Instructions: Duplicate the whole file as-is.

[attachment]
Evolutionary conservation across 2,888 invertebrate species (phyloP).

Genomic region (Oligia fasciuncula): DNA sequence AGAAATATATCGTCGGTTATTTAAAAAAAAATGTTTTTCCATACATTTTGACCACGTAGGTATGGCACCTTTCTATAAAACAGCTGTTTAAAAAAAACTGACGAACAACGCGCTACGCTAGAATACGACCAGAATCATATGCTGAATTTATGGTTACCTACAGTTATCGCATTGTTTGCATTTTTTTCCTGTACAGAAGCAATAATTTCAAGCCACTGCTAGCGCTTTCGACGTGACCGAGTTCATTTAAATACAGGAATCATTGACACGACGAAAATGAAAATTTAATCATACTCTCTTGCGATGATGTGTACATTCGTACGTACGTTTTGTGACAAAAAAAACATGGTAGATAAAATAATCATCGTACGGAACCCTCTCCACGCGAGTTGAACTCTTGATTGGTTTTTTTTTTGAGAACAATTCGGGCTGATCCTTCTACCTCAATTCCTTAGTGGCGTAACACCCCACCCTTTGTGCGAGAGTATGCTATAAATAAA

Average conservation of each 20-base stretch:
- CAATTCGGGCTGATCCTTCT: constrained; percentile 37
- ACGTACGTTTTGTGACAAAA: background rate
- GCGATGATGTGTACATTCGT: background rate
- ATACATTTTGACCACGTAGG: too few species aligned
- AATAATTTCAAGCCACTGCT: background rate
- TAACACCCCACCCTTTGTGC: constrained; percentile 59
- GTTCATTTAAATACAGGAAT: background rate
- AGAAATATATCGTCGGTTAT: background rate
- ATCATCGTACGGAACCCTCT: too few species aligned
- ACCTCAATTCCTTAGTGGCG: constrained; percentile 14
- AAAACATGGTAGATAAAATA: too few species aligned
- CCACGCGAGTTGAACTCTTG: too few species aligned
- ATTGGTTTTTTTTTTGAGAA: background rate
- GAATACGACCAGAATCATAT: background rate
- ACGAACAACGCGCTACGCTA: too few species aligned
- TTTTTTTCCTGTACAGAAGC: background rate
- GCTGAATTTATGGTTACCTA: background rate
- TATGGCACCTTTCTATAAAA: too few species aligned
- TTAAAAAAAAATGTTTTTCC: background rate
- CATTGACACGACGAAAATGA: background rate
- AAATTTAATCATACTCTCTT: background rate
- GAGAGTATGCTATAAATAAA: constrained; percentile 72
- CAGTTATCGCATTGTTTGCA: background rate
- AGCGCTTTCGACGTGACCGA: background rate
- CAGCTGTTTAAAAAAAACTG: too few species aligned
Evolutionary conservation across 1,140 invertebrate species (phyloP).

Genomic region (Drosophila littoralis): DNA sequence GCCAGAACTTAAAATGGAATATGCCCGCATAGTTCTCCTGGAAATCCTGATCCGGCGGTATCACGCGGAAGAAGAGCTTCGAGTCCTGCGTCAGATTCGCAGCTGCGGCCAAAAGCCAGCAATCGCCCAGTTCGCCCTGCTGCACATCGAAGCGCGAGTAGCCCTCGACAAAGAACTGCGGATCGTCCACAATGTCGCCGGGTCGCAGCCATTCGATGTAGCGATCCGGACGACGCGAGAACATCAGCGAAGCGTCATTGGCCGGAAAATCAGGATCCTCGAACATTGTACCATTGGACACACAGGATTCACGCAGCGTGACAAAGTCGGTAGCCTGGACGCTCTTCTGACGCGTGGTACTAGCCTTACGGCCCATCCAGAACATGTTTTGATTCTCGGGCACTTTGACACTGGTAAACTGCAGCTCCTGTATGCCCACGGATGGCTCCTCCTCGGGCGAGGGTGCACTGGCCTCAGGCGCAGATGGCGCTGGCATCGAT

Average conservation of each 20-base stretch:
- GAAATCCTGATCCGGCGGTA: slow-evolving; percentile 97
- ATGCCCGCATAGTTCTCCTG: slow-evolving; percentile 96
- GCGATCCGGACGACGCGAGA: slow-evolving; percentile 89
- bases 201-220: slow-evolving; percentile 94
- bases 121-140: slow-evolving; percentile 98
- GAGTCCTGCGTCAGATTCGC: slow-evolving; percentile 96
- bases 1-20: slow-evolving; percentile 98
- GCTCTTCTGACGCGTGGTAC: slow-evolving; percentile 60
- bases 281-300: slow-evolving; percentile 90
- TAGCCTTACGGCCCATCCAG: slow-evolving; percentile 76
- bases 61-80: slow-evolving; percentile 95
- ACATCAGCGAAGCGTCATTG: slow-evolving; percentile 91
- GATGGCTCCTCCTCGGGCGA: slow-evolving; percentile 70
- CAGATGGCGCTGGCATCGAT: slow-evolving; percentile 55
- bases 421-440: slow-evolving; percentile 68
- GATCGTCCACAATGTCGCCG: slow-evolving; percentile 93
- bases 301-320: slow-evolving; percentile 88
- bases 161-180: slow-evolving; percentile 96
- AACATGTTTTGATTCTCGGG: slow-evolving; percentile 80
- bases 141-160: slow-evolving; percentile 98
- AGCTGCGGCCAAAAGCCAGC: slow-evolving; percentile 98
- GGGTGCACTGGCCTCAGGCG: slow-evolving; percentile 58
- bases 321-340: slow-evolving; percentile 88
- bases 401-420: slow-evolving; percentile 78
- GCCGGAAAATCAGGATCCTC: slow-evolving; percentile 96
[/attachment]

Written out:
Evolutionary conservation across 2,888 invertebrate species (phyloP).

Genomic region (Oligia fasciuncula): DNA sequence AGAAATATATCGTCGGTTATTTAAAAAAAAATGTTTTTCCATACATTTTGACCACGTAGGTATGGCACCTTTCTATAAAACAGCTGTTTAAAAAAAACTGACGAACAACGCGCTACGCTAGAATACGACCAGAATCATATGCTGAATTTATGGTTACCTACAGTTATCGCATTGTTTGCATTTTTTTCCTGTACAGAAGCAATAATTTCAAGCCACTGCTAGCGCTTTCGACGTGACCGAGTTCATTTAAATACAGGAATCATTGACACGACGAAAATGAAAATTTAATCATACTCTCTTGCGATGATGTGTACATTCGTACGTACGTTTTGTGACAAAAAAAACATGGTAGATAAAATAATCATCGTACGGAACCCTCTCCACGCGAGTTGAACTCTTGATTGGTTTTTTTTTTGAGAACAATTCGGGCTGATCCTTCTACCTCAATTCCTTAGTGGCGTAACACCCCACCCTTTGTGCGAGAGTATGCTATAAATAAA

Average conservation of each 20-base stretch:
- CAATTCGGGCTGATCCTTCT: constrained; percentile 37
- ACGTACGTTTTGTGACAAAA: background rate
- GCGATGATGTGTACATTCGT: background rate
- ATACATTTTGACCACGTAGG: too few species aligned
- AATAATTTCAAGCCACTGCT: background rate
- TAACACCCCACCCTTTGTGC: constrained; percentile 59
- GTTCATTTAAATACAGGAAT: background rate
- AGAAATATATCGTCGGTTAT: background rate
- ATCATCGTACGGAACCCTCT: too few species aligned
- ACCTCAATTCCTTAGTGGCG: constrained; percentile 14
- AAAACATGGTAGATAAAATA: too few species aligned
- CCACGCGAGTTGAACTCTTG: too few species aligned
- ATTGGTTTTTTTTTTGAGAA: background rate
- GAATACGACCAGAATCATAT: background rate
- ACGAACAACGCGCTACGCTA: too few species aligned
- TTTTTTTCCTGTACAGAAGC: background rate
- GCTGAATTTATGGTTACCTA: background rate
- TATGGCACCTTTCTATAAAA: too few species aligned
- TTAAAAAAAAATGTTTTTCC: background rate
- CATTGACACGACGAAAATGA: background rate
- AAATTTAATCATACTCTCTT: background rate
- GAGAGTATGCTATAAATAAA: constrained; percentile 72
- CAGTTATCGCATTGTTTGCA: background rate
- AGCGCTTTCGACGTGACCGA: background rate
- CAGCTGTTTAAAAAAAACTG: too few species aligned
Evolutionary conservation across 1,140 invertebrate species (phyloP).

Genomic region (Drosophila littoralis): DNA sequence GCCAGAACTTAAAATGGAATATGCCCGCATAGTTCTCCTGGAAATCCTGATCCGGCGGTATCACGCGGAAGAAGAGCTTCGAGTCCTGCGTCAGATTCGCAGCTGCGGCCAAAAGCCAGCAATCGCCCAGTTCGCCCTGCTGCACATCGAAGCGCGAGTAGCCCTCGACAAAGAACTGCGGATCGTCCACAATGTCGCCGGGTCGCAGCCATTCGATGTAGCGATCCGGACGACGCGAGAACATCAGCGAAGCGTCATTGGCCGGAAAATCAGGATCCTCGAACATTGTACCATTGGACACACAGGATTCACGCAGCGTGACAAAGTCGGTAGCCTGGACGCTCTTCTGACGCGTGGTACTAGCCTTACGGCCCATCCAGAACATGTTTTGATTCTCGGGCACTTTGACACTGGTAAACTGCAGCTCCTGTATGCCCACGGATGGCTCCTCCTCGGGCGAGGGTGCACTGGCCTCAGGCGCAGATGGCGCTGGCATCGAT

Average conservation of each 20-base stretch:
- GAAATCCTGATCCGGCGGTA: slow-evolving; percentile 97
- ATGCCCGCATAGTTCTCCTG: slow-evolving; percentile 96
- GCGATCCGGACGACGCGAGA: slow-evolving; percentile 89
- bases 201-220: slow-evolving; percentile 94
- bases 121-140: slow-evolving; percentile 98
- GAGTCCTGCGTCAGATTCGC: slow-evolving; percentile 96
- bases 1-20: slow-evolving; percentile 98
- GCTCTTCTGACGCGTGGTAC: slow-evolving; percentile 60
- bases 281-300: slow-evolving; percentile 90
- TAGCCTTACGGCCCATCCAG: slow-evolving; percentile 76
- bases 61-80: slow-evolving; percentile 95
- ACATCAGCGAAGCGTCATTG: slow-evolving; percentile 91
- GATGGCTCCTCCTCGGGCGA: slow-evolving; percentile 70
- CAGATGGCGCTGGCATCGAT: slow-evolving; percentile 55
- bases 421-440: slow-evolving; percentile 68
- GATCGTCCACAATGTCGCCG: slow-evolving; percentile 93
- bases 301-320: slow-evolving; percentile 88
- bases 161-180: slow-evolving; percentile 96
- AACATGTTTTGATTCTCGGG: slow-evolving; percentile 80
- bases 141-160: slow-evolving; percentile 98
- AGCTGCGGCCAAAAGCCAGC: slow-evolving; percentile 98
- GGGTGCACTGGCCTCAGGCG: slow-evolving; percentile 58
- bases 321-340: slow-evolving; percentile 88
- bases 401-420: slow-evolving; percentile 78
- GCCGGAAAATCAGGATCCTC: slow-evolving; percentile 96